No incense ever yet profaned This honest, shiny warp of thine, Nor hath a courtier's eye disdained Thy faded hue and quaint design; Let servile flattery be the price Of ribbons in the royal mart— A roadside posie shall suffice For us two friends that must not part!

Fear not the recklessness of yore Shall re-occur to vex thee now; Alas, I am a youth no more— I'm old and sere, and so art thou! So bide with me unto the last And with thy warmth caress this heart That pleads, by memories of the Past, That two such friends should never part!


There was a certain gentleman, Ben Apfelgarten called, Who lived way off in Germany a many years ago, And he was very fortunate in being very bald And so was very happy he was so. He warbled all the day Such songs as only they Who are very, very circumspect and very happy may; The people wondered why, As the years went gliding by, They never heard him once complain or even heave a sigh!

The women of the province fell in love with genial Ben, Till (may be you can fancy it) the dickens was to pay Among the callow students and the sober-minded men— With the women-folk a-cuttin' up that way! Why, they gave him turbans red To adorn his hairless head, And knitted jaunty nightcaps to protect him when abed! In vain the rest demurred— Not a single chiding word Those ladies deigned to tolerate—remonstrance was absurd!

Things finally got into such a very dreadful way That the others (oh, how artful) formed the politic design To send him to the reichstag; so, one dull November day, They elected him a member from the Rhine! Then the other members said: "Gott im Himmel! what a head!" But they marvelled when his speeches they listened to or read; And presently they cried: "There must be heaps inside Of the smooth and shiny cranium his constituents deride!"

Well, when at last he up 'nd died—long past his ninetieth year— The strangest and the most lugubrious funeral he had, For women came in multitudes to weep upon his bier— The men all wond'ring why on earth the women had gone mad! And this wonderment increased Till the sympathetic priest Inquired of those same ladies: "Why this fuss about deceased?" Whereupon were they appalled, For, as one, those women squalled: "We doted on deceased for being bald—bald—bald!"

He was bald because his genius burnt that shock of hair away Which, elsewise, clogs one's keenness and activity of mind; And (barring present company, of course) I'm free to say That, after all, it's intellect that captures womankind. At any rate, since then (With a precedent in Ben), The women-folk have been in love with us bald-headed men!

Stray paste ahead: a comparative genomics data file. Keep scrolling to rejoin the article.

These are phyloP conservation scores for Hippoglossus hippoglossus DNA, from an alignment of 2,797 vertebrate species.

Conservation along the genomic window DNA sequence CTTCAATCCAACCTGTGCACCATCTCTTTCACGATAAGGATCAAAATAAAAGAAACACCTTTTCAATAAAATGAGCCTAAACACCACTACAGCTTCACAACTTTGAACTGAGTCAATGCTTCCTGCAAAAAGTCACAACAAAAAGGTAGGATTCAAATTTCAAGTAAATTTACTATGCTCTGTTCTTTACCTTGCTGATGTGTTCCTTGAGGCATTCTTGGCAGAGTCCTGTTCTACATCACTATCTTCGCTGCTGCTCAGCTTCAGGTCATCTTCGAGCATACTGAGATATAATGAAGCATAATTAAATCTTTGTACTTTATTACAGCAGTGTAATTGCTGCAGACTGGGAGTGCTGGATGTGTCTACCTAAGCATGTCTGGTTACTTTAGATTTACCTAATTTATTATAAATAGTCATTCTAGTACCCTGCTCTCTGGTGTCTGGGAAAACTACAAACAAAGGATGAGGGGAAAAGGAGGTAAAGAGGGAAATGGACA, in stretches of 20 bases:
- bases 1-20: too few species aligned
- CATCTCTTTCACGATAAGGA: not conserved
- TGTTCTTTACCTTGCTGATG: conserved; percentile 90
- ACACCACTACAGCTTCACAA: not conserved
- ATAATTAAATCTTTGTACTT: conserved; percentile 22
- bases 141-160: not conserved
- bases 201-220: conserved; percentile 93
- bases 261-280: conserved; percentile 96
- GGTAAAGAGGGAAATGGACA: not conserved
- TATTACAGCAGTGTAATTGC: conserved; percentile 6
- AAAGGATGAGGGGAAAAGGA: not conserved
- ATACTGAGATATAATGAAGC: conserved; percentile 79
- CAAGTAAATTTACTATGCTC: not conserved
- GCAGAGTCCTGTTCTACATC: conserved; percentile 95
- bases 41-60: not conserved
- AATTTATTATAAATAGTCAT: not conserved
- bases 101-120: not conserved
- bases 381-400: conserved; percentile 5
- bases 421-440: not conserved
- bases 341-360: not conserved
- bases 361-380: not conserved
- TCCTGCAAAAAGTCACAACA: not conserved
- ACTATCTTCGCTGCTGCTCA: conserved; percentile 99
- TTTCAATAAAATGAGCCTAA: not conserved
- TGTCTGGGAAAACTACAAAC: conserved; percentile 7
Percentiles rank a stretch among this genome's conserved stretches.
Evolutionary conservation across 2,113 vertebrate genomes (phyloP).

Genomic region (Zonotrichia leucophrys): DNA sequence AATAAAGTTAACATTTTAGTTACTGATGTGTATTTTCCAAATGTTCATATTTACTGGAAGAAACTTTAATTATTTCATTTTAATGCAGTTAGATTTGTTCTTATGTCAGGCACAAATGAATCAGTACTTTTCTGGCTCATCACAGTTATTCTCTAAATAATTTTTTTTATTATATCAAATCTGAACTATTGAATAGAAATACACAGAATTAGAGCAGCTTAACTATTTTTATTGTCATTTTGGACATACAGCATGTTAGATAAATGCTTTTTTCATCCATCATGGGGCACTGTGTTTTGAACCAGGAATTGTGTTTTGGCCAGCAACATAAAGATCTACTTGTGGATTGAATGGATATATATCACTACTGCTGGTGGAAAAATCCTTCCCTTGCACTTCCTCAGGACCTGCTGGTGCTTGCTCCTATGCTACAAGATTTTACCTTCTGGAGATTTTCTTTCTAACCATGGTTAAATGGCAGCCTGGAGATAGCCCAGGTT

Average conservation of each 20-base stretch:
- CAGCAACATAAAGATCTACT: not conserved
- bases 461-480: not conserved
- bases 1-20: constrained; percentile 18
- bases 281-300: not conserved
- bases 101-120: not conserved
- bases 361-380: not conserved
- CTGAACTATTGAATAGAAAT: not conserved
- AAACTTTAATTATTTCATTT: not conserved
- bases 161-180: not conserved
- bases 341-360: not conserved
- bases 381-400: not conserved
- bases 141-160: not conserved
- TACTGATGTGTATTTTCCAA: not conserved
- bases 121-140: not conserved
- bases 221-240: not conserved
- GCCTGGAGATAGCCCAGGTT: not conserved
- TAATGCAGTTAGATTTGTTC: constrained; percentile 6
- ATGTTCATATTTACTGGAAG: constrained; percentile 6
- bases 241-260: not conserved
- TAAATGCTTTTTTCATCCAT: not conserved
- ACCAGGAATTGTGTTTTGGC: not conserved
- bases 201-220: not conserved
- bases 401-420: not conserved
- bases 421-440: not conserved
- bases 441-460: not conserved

The image of the moon at night All trembling in the ocean lies, But she, with calm and steadfast light, Moves proudly through the radiant skies,

How like the tranquil moon thou art— Thou fairest flower of womankind! And, look, within my fluttering heart Thy image trembling is enshrined!


Yonder stands the hillside chapel Mid the evergreens and rocks, All day long it hears the song Of the shepherd to his flocks.

Then the chapel bell goes tolling— Knelling for a soul that's sped; Silent and sad the shepherd lad Hears the requiem for the dead.

Shepherd, singers of the valley, Voiceless now, speed on before; Soon shall knell that chapel bell For the songs you'll sing no more.


Two dreams came down to earth one night From the realm of mist and dew; One was a dream of the old, old days, And one was a dream of the new.

One was a dream of a shady lane That led to the pickerel pond Where the willows and rushes bowed themselves To the brown old hills beyond.

And the people that peopled the old-time dream Were pleasant and fair to see, And the dreamer he walked with them again As often of old walked he.

Oh, cool was the wind in the shady lane That tangled his curly hair! Oh, sweet was the music the robins made To the springtime everywhere!

Was it the dew the dream had brought From yonder midnight skies, Or was it tears from the dear, dead years That lay in the dreamer's eyes?

The other dream ran fast and free, As the moon benignly shed Her golden grace on the smiling face In the little trundle-bed.

For 't was a dream of times to come— Of the glorious noon of day— Of the summer that follows the careless spring When the child is done with play.